How Adding a Direct Donation Ask Affects Revenue for a Google Ads Brand Campaign Experiment ID: #19687

The Heritage Foundation

Founded in 1973, The Heritage Foundation is a research and educational institution—a think tank—whose mission is to formulate and promote conservative public policies based on the principles of free enterprise, limited government, individual freedom, traditional American values, and a strong national defense.

Experiment Summary

Timeframe: 1/3/2020 - 1/26/2020

The Heritage Foundation had been running long-standing control messages in Google Ads, and in an attempt to look at ways of decreasing costs, while maximizing revenue and ad clicks for donor conversion, they wanted to experiment with the ad copy to see how it would impact giving from visitors who clicked ads. Heritage decided to experiment with ad copy that “pre-qualified” the click, by creating more of a direct ask in the ad copy, which has historically produced fewer clicks, but increased donor conversion rates in other areas of experimentation.

Research Question

Will writing ad copy with more of a direct ask increase donor conversion rates?

Design

C: Control
T1: Treatment #1
T2: Treatment #2

Results

Treatment Name Revenue per Visitor Relative Difference Confidence Average Gift
C: Control $1.60 $82.93
T1: Treatment #1 $9.43 488.9% 100.0% $145.19
T2: Treatment #2 $0.73 -54.3% 99.7% $53.73

This experiment was validated using 3rd party testing tools. Based upon those calculations, a significant level of confidence was met so these experiment results are valid.

Flux Metrics Affected

The Flux Metrics analyze the three primary metrics that affect revenue (traffic, conversion rate, and average gift). This experiment produced the following results:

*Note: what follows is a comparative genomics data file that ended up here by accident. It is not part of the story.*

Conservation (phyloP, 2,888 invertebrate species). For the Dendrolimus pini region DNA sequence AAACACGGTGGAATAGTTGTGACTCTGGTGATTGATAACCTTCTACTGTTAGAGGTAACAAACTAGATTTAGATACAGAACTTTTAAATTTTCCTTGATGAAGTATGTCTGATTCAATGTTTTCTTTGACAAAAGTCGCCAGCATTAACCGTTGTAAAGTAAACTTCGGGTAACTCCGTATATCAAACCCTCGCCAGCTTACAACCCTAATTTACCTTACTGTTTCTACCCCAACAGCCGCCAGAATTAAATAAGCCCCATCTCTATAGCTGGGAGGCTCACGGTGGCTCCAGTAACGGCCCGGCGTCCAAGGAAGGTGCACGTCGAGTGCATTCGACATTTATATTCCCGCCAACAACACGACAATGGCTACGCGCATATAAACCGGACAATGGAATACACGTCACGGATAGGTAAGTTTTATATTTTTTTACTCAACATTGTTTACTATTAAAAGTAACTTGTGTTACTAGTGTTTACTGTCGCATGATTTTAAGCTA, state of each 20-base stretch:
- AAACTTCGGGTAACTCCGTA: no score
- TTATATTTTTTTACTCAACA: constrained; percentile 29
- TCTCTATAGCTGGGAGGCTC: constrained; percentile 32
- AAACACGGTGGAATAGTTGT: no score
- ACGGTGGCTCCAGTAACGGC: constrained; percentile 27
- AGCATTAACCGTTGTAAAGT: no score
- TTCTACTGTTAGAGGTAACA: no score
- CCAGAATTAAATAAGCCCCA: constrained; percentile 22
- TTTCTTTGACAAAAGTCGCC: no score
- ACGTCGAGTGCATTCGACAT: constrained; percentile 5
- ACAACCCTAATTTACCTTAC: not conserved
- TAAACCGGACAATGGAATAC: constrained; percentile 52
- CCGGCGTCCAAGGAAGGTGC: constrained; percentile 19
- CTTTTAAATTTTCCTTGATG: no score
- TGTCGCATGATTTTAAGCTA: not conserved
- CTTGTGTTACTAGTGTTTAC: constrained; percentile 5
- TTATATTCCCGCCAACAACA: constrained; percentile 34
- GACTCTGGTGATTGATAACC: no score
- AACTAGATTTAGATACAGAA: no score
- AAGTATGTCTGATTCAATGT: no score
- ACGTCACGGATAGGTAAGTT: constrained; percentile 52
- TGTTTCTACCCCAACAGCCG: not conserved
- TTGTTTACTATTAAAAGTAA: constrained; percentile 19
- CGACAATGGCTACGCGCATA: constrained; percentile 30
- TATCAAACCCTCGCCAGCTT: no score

0% increase in traffic
× 236.4% increase in conversion rate
× 75.1% increase in average gift
488.9% increase in revenue

Key Learnings

There are a few things to take into consideration:

Treatment #1:

  1. If one were to optimize off of Cost per click or Click thru rate – the control would’ve won. However, if you look at revenue, return on ad spend, and average order value Treatment #1 wins.
  2. The click thru rate was lower. -37.5% less than control.  This could be due to the messaging in Headline 2 which states “Give Your Tax-Deductible Gift”. Headline 2 served as a pre-qualification for directing search traffic to the right destination – Ex. donation/membership page vs a potential misconception that this was a homepage.
  3. The Cost per click was +85% higher than control.  However, at the same time the overall cost was -53% lower than control. This serves as a reminder that optimizing for the cheapest click doesn’t necessarily mean the lowest cost or highest return.

 

Treatment #2:

  1. Similar to the control, treatment #2 led with strong value proposition with a fresh creative.
  2. The direct donation ask was in the description but not in the headlines.
  3. Upon analysis, the messaging in treatment #2 doesn’t have the same clarity that you see in the control and treatment #1.

 

Control:

  1. The control has been the winning variant for some time now, over a year.
  2. This is a responsive search ad that adapts the ad content to more closely match potential donor search terms. Google Ads automatically tests different combinations and learns which combinations perform best.
  3. As stated earlier, the ad(s) lead with a strong emphasis on values and membership to defend values.

 

Conclusion:

Ultimately, Treatment #1 beat the lowest cost per donor acquisition on Google Ads for the lifetime of the account. Further testing of responsive search ads that include a direct donation ask would be key learning for this account.


Experiment Documented by...

Eddie Laing

Eddie is a Media Buyer at Nextafter. If you have any questions about this experiment or would like additional details not discussed above, please feel free to contact them directly.